Small Great Things

Small Great Things

A Novel

eBook - 2016
Average Rating:
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"This stunning new novel is Jodi Picoult at her finest--complete with unflinching insights, richly layered characters, and a page-turning plot with a gripping moral dilemma at its heart. Ruth Jefferson is a labor and delivery nurse at a Connecticut hospital with more than twenty years' experience. During her shift, Ruth begins a routine checkup on a newborn, only to be told a few minutes later that she's been reassigned to another patient. The parents are white supremacists and don't want Ruth, who is African American, to touch their child. The hospital complies with their request, but the next day, the baby goes into cardiac distress while Ruth is alone in the nursery. Does she obey orders or does she intervene? Ruth hesitates before performing CPR and, as a result, is charged with a serious crime. Kennedy McQuarrie, a white public defender, takes her case but gives unexpected advice: Kennedy insists that mentioning race in the courtroom is not a winning strategy. Conflicted by Kennedy's counsel, Ruth tries to keep life as normal as possible for her family--especially her teenage son--as the case becomes a media sensation. As the trial moves forward, Ruth and Kennedy must gain each other's trust, and come to see that what they've been taught their whole lives about others--and themselves--might be wrong. With incredible empathy, intelligence, and candor, Jodi Picoult tackles race, privilege, prejudice, justice, and compassion--and doesn't offer easy answers. Small Great Things is a remarkable achievement from a writer at the top of her game. Praise for Jodi Picoult's Leaving Time "A riveting drama."--Us Weekly "[A] moving tale."--People "A fast-paced, surprise-ending mystery."--USA Today "Poignant. an entertaining story about parental love, friendship, loss."--The Washington Post"-- Provided by publisher.
"A woman and her husband admitted to a hospital to have a baby requests that their nurse be reassigned - they are white supremacists and don't want Ruth, who is black, to touch their baby. The hospital complies, but the baby later goes into cardiac distress when Ruth is on duty. She hesitates before rushing in to perform CPR. When her indecision ends in tragedy, Ruth finds herself on trial, represented by a white public defender who warns against bringing race into a courtroom. As the two come to develop a truer understanding of each other's lives, they begin to doubt the beliefs they each hold most dear"-- Provided by publisher.
Publisher: New York : Ballantine Books, 2016.
ISBN: 9780345544964
Characteristics: 1 online resource
text file
Additional Contributors: OverDrive, Inc. - Distributor

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k
kguerito
Nov 16, 2017

I could not put this book down. It was great story of how race is perceived by most people and to other people it’s not by race, but by social class. The strength to overcome diversity and to live with it was so inspiring. Ruth an African American nurse who went to an Ivy League school to become a nurse works for a hospital that threw her under the bus when a baby dies. Kennedy McQuarrie, a lawyer who gave up to work at a big law firm to work as a public defender so she could have more time for family gets this case and it not only interrupt her career but also the way she sees how society treats other people based on skin color. A white surprimast, Turk up bring was not so easy. His dad left his mom, therefore he finds a farther figure from another guy who happens to introduce him to the White Power Movement where he found acceptance. His story really has a twist at the end and it was comforting to see how his character changes and turns his life around to be more positive to his environment. One of the best parts I liked was at the end of the story when Turk has changed his appearances and brings his daughter to the doctor who is Ruth. Ruth doesn’t recognize Turk, but he says Thank you for everything to her.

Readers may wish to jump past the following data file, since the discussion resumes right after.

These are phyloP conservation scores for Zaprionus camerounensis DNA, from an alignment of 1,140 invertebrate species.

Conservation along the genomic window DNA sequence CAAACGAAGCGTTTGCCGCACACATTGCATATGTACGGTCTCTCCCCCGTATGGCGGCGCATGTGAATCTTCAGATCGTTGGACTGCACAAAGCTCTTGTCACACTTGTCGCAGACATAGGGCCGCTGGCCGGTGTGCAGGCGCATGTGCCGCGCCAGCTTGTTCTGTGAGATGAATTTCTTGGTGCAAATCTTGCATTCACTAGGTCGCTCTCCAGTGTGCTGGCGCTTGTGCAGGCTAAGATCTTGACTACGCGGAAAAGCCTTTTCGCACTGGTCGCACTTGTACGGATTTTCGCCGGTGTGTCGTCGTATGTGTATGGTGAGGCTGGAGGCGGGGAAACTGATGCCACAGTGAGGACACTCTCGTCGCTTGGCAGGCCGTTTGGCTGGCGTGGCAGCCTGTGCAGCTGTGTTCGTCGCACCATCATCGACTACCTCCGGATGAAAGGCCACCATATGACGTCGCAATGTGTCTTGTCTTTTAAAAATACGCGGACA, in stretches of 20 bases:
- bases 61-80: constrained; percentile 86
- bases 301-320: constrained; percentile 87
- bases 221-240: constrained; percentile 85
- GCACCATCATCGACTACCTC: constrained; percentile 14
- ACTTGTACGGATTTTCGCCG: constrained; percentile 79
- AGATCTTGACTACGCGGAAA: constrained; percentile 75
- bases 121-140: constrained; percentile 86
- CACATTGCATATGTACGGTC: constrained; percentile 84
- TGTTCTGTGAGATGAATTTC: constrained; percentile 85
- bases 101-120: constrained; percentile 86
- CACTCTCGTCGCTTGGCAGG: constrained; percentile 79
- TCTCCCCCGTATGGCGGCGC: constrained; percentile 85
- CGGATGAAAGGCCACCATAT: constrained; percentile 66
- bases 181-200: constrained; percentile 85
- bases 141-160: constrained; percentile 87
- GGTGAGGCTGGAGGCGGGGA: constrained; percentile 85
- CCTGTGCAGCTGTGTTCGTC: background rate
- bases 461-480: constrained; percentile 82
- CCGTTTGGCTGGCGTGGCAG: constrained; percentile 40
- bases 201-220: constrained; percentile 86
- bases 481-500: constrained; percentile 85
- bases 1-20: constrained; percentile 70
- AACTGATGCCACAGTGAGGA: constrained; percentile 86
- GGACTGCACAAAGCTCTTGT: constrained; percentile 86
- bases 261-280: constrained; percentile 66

m
mitchelclay
Nov 16, 2017

Man, I almost don't know what to say about this book. I laughed, cried, and was forced to bear with some very ugly personal truths. Small Great Things reads as a fantastic work of fiction, but also as a primer for fundamental conversations about race, privilege, inequality, and basic human experiences.

Jodi Picoult introduces us to three distinct characters that the perspective of the story is told through. Ruth is a neonatal nurse who is strong, caring, and finds herself right in the middle of a very difficult situation. That situation deals directly with the color of her skin. Unfortunately, on the other side of the confrontation is Turk, an unapologetic white supremacist. When Ruth is put in charge of Turk's newborn baby boy, he's none too happy. And when his child tragically dies in the hospital, he holds Ruth legally responsible. Enter Kennedy, Ruth's state appointed legal representation. Kennedy is kind and considerate, but ultimately uninterested in dealing with the racist undertones within the case that is presented to her. She is, in her own words, "color blind".

What happens in the courtroom deeply moved me. It forces a mirror in front of the reader. And when I saw my reflection, I was able to view myself, and my worldview clearer than I have in a long time.

This book will grab you by the shoulders and shake you to the core.

I couldn't recommend it higher.

e
ENFPWOMAN
Nov 08, 2017

Ugh... this was the first JP book I slogged through. I gamely tried a 2nd (Leaving Time)... it was even worst than this one!
By the time I'd read the 2nd book, her formula became clear to me... within 9 months(!): pick an idea, skim research it, develop a plot, people it with unbelievable & extreme characters, do not develop those characters, have characters ask endless questions about minutae, constantly lecture the reader, end every chapter with a one line zinger, publish the book, etc, etc.